Aims Wild-type transthyretin amyloidosis (ATTRwt) is mostly considered a disease predominantly of elderly male, characterized by concentric LV hypertrophy, preserved LVEF, and low QRS voltages. We sought to describe the characteristics of a large cohort of ATTRwt patients to better define the disease. Methods and results Clinical findings of consecutive ATTRwt patients diagnosed at 2 centres were reviewed. ATTRwt was diagnosed histologically or non-invasively (LV hypertrophy ≥12 mm, intense cardiac uptake at 99m Tc-DPD scintigraphy and AL exclusion). Mutations in TTR were excluded in all cases. The study cohort comprised 108 patients (78.6 ± 8 years); 67 (62%) diagnosed invasively and 41 (38%) non-invasively. Twenty patients (19%) were females. An asymmetric hypertrophy pattern was observed in 25 (23%) patients. Mean LVEF was 52 ± 14%, with 39 patients (37%) showing a LVEF < 50%. Atrial fibrillation (56%) and a pseudo-infarct pattern (63%) were the commonest ECG findings. Only 22 patients fulfilled QRS low-voltage criteria while 10 showed LV hypertrophy on ECG. Although heart failure was the most frequent profile leading to diagnosis (68%), 7% of individuals presented with atrioventricular block and 11% were diagnosed incidentally. Almost one third (35; 32%) were previously misdiagnosed. Conclusion The clinical spectrum of ATTRwt is heterogeneous and differs from the classic phenotype: women are affected in a significant proportion; asymmetric LV hypertrophy and impaired LVEF are not rare and only a minority have low QRS voltages. Clinicians should be aware of the broad clinical spectrum of ATTRwt to correctly identify an entity for which a number of disease-modifying treatments are under investigation.

Clinical characteristics of wild-type transthyretin cardiac amyloidosis: Disproving myths

Gagliardi C;Quarta CC;Milandri A;CINELLI, MICHELE MARIO;Lorenzini M;FOFFI, SERENA;Rapezzi C;
2017

Abstract

Aims Wild-type transthyretin amyloidosis (ATTRwt) is mostly considered a disease predominantly of elderly male, characterized by concentric LV hypertrophy, preserved LVEF, and low QRS voltages. We sought to describe the characteristics of a large cohort of ATTRwt patients to better define the disease. Methods and results Clinical findings of consecutive ATTRwt patients diagnosed at 2 centres were reviewed. ATTRwt was diagnosed histologically or non-invasively (LV hypertrophy ≥12 mm, intense cardiac uptake at 99m Tc-DPD scintigraphy and AL exclusion). Mutations in TTR were excluded in all cases. The study cohort comprised 108 patients (78.6 ± 8 years); 67 (62%) diagnosed invasively and 41 (38%) non-invasively. Twenty patients (19%) were females. An asymmetric hypertrophy pattern was observed in 25 (23%) patients. Mean LVEF was 52 ± 14%, with 39 patients (37%) showing a LVEF < 50%. Atrial fibrillation (56%) and a pseudo-infarct pattern (63%) were the commonest ECG findings. Only 22 patients fulfilled QRS low-voltage criteria while 10 showed LV hypertrophy on ECG. Although heart failure was the most frequent profile leading to diagnosis (68%), 7% of individuals presented with atrioventricular block and 11% were diagnosed incidentally. Almost one third (35; 32%) were previously misdiagnosed. Conclusion The clinical spectrum of ATTRwt is heterogeneous and differs from the classic phenotype: women are affected in a significant proportion; asymmetric LV hypertrophy and impaired LVEF are not rare and only a minority have low QRS voltages. Clinicians should be aware of the broad clinical spectrum of ATTRwt to correctly identify an entity for which a number of disease-modifying treatments are under investigation.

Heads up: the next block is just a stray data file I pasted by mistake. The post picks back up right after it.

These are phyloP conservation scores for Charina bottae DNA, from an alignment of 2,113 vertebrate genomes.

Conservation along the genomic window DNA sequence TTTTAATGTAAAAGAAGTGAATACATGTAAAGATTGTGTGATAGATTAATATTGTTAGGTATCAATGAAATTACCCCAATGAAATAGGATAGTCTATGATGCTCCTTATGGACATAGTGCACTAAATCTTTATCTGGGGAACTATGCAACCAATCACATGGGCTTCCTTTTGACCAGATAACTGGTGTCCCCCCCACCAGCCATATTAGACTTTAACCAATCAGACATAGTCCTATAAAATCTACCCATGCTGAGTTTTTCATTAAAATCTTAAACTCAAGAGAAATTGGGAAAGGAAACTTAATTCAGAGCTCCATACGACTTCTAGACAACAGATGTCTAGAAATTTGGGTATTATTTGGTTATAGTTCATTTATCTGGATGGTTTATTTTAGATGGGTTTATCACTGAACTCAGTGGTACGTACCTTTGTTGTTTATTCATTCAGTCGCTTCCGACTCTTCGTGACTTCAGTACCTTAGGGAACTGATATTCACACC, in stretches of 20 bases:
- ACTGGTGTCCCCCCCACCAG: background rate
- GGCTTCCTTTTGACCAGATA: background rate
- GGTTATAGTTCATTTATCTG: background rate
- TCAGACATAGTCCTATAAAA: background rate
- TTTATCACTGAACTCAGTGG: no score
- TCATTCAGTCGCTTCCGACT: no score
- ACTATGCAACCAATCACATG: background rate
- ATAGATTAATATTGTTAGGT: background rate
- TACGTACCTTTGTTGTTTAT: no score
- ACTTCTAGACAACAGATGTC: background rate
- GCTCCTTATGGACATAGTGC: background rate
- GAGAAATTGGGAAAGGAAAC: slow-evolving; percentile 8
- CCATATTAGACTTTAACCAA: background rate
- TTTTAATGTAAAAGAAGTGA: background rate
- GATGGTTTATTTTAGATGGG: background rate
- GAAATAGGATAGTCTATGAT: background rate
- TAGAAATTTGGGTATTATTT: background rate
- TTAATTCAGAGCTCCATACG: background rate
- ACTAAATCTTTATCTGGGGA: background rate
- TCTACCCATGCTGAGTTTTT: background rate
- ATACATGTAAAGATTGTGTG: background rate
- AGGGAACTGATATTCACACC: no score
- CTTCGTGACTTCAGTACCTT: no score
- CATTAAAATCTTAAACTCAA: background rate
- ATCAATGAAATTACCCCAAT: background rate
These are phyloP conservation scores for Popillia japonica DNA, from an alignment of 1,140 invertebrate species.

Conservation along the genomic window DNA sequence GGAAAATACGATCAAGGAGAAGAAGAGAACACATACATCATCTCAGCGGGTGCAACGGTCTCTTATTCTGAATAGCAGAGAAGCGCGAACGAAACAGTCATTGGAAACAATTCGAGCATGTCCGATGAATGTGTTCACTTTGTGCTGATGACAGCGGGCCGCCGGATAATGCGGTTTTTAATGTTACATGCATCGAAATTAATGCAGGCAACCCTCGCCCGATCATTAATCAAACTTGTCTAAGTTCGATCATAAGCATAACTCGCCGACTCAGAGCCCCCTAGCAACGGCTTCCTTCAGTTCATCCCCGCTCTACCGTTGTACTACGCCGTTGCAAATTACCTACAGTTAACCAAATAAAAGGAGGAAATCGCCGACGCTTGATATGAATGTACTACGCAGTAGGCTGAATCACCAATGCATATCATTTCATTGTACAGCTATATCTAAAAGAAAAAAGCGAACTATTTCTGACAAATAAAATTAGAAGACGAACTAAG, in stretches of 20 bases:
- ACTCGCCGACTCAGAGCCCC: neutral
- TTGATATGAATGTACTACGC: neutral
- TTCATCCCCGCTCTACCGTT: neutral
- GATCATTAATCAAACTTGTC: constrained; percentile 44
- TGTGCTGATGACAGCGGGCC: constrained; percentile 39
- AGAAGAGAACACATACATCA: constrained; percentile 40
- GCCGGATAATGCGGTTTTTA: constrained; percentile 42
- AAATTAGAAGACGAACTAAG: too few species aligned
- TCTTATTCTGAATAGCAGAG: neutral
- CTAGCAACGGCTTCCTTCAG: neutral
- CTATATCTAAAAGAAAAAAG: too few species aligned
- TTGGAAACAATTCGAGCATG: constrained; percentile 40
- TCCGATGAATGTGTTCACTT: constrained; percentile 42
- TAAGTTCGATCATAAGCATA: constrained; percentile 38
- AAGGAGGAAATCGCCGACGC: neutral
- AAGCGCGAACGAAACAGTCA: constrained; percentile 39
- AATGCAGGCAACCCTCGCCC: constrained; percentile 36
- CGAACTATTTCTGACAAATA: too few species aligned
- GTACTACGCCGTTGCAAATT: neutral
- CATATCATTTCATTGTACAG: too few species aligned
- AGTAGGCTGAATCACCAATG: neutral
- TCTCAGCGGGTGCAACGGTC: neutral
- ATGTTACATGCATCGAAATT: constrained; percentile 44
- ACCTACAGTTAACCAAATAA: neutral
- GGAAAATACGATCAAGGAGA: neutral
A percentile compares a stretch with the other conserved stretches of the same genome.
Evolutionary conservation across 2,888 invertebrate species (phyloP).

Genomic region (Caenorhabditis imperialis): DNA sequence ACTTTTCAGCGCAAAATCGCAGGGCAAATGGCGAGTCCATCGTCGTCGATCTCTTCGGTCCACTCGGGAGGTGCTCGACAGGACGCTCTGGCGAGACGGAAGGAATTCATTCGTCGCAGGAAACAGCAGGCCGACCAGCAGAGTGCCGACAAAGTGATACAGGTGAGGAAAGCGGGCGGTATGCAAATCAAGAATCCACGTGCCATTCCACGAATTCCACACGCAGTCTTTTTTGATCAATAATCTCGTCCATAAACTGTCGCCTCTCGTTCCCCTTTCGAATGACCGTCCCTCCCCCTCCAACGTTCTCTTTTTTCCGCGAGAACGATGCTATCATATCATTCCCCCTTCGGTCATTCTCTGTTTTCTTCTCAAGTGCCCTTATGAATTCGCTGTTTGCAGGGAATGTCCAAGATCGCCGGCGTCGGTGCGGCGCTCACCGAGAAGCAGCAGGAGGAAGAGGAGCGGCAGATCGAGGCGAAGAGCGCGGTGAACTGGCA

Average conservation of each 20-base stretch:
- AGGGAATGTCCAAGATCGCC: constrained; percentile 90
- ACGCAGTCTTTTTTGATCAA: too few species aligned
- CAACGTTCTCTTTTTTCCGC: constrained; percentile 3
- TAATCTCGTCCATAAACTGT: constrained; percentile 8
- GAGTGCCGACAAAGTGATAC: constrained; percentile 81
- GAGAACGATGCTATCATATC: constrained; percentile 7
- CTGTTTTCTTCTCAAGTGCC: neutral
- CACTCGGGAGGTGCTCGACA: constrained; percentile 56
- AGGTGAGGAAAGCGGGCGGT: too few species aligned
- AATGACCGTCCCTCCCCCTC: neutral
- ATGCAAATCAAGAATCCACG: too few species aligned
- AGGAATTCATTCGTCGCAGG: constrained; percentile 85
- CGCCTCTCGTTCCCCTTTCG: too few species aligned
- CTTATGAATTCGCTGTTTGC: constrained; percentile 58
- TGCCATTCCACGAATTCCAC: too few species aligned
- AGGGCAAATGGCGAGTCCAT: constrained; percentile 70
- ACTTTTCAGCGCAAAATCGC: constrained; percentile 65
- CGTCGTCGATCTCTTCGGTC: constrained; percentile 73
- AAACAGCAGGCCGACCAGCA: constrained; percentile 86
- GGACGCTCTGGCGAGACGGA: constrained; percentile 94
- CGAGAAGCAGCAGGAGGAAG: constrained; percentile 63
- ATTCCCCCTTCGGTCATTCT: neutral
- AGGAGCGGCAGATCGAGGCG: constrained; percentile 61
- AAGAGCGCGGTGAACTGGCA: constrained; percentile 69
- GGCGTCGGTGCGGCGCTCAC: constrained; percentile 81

González-López, E; Gagliardi, C; Dominguez, F; Quarta, Cc; de Haro-Del Moral FJ, ; Milandri, A; Salas, C; Cinelli, M; Cobo-Marcos, M; Lorenzini, M; Lara-Pezzi, E; Foffi, S; Alonso-Pulpon, L; Rapezzi, C; Garcia-Pavia, P.
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Utilizza questo identificativo per citare o creare un link a questo documento: http://hdl.handle.net/11585/618873
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